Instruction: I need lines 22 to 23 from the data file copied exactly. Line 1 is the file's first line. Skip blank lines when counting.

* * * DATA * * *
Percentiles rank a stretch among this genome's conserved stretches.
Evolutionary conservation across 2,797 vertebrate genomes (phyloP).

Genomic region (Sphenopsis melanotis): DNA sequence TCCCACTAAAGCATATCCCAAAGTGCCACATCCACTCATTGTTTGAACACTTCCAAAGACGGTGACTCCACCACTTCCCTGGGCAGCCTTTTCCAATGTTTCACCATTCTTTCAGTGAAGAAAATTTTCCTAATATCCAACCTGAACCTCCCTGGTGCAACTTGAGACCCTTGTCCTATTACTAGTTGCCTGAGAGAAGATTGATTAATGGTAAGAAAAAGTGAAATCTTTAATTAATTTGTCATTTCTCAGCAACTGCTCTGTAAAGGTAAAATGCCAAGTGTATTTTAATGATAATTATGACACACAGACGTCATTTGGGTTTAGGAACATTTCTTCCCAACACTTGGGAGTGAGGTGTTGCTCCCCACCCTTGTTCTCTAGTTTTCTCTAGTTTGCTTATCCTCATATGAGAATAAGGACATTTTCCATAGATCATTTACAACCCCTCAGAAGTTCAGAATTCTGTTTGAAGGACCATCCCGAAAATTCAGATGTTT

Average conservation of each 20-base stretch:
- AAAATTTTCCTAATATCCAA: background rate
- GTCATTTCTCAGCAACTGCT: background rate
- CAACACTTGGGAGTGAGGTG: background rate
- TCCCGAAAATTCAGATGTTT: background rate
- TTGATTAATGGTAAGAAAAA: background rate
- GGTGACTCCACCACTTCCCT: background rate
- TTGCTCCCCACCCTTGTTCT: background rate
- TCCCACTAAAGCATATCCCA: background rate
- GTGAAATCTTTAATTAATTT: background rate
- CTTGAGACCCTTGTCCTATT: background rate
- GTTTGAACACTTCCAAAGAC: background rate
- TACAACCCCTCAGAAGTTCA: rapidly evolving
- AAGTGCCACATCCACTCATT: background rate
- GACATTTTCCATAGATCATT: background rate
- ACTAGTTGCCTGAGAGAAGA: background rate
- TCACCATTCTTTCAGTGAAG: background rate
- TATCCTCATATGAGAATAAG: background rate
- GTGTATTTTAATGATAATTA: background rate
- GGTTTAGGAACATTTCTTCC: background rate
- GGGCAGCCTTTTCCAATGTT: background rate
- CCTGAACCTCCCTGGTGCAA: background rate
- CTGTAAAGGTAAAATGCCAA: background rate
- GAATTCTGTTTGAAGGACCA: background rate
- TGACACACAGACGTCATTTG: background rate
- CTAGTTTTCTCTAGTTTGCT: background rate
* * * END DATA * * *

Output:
- GTGTATTTTAATGATAATTA: background rate
- GGTTTAGGAACATTTCTTCC: background rate